Thursday, 26 June 2008

Car propulsion

In Europe average daily commute distance is less than 15 km. Even if we add another 20 for after work shopping, recreation and similar activities, we can still calculate that few cars have to go further than 50km on a typical day.
Internal combustion engines our cars have are known to perform the worst in these conditions. The engine is cold and there's a lot of acceleration and braking in the rush-hour congestion. Not to mention that the engine itself is never operating at it's optimal RPM.
This causes excessive oil consumption and pollution. Wouldn't it be a lot simpler if our cars had electric engines with just enough batteries to last some 50 km, coupled with a nice turbine to generate power when the batteries got depleted?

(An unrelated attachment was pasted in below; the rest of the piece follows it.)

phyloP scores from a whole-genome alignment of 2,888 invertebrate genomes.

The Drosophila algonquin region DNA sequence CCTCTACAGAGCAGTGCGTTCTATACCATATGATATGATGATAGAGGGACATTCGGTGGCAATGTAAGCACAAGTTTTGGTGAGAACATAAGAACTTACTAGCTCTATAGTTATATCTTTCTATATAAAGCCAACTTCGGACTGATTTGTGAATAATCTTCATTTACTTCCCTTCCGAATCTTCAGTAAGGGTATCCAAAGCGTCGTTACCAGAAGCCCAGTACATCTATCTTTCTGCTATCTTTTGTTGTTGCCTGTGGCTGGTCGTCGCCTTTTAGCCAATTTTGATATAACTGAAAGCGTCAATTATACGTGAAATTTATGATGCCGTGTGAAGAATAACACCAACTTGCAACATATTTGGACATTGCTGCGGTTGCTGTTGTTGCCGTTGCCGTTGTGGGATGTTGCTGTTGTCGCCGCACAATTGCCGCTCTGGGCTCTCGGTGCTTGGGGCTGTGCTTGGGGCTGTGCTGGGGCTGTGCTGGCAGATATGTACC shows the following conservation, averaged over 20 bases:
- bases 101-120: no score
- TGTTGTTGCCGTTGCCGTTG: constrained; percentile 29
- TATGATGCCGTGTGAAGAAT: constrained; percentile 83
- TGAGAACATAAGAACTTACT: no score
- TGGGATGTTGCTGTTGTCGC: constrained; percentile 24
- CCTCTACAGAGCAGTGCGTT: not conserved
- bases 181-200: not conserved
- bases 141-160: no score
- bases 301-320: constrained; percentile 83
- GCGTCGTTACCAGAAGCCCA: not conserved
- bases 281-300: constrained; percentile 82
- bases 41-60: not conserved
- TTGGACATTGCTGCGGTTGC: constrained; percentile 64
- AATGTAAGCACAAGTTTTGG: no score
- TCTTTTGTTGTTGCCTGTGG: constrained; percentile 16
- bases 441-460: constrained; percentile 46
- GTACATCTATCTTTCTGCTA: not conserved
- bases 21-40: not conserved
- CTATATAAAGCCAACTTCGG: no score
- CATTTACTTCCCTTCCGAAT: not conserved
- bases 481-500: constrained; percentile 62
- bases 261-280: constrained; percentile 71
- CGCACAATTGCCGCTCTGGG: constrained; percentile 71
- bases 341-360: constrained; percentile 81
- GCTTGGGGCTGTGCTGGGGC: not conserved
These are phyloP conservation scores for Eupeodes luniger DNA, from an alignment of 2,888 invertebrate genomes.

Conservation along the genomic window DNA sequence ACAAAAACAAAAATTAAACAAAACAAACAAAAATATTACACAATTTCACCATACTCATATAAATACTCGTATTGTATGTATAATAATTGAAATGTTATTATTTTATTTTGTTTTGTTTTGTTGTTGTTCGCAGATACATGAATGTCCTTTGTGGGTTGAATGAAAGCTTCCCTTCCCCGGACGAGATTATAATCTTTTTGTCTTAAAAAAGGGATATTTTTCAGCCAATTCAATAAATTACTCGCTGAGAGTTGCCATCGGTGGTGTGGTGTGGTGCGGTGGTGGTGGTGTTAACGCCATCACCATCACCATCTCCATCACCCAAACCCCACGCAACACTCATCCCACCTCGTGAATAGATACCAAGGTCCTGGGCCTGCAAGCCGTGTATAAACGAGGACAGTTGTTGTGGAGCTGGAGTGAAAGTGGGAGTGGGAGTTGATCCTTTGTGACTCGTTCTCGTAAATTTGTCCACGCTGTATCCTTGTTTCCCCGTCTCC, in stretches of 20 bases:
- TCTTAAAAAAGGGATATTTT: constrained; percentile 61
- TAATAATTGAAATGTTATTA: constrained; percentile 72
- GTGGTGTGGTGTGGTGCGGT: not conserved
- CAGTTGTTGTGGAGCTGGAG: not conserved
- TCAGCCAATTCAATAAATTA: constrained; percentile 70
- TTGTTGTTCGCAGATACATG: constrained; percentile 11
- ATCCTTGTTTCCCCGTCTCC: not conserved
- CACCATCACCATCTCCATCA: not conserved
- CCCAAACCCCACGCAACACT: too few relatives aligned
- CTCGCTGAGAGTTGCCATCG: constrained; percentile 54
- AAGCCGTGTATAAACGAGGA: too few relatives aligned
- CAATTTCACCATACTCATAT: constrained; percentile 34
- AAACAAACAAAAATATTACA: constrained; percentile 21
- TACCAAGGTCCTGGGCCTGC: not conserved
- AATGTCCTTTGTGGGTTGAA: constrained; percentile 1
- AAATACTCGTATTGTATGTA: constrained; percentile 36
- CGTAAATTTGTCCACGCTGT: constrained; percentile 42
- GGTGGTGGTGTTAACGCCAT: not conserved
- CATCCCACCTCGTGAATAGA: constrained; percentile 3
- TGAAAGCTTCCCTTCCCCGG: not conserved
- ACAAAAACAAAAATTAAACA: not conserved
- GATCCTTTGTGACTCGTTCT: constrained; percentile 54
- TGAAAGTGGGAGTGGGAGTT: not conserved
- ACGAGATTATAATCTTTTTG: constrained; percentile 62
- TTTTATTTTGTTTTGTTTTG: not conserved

This way one could go to work, come back home and recharge the batteries in a standard power outlet. Longer trips would be sufficiently covered by the turbine and to top things off, the batteries could just as easily be partly charged by photovoltaic cells popped on the roof and hood of the car.
Instant halving of oil consumption, not to mention pollution...

Now wouldn't that be something?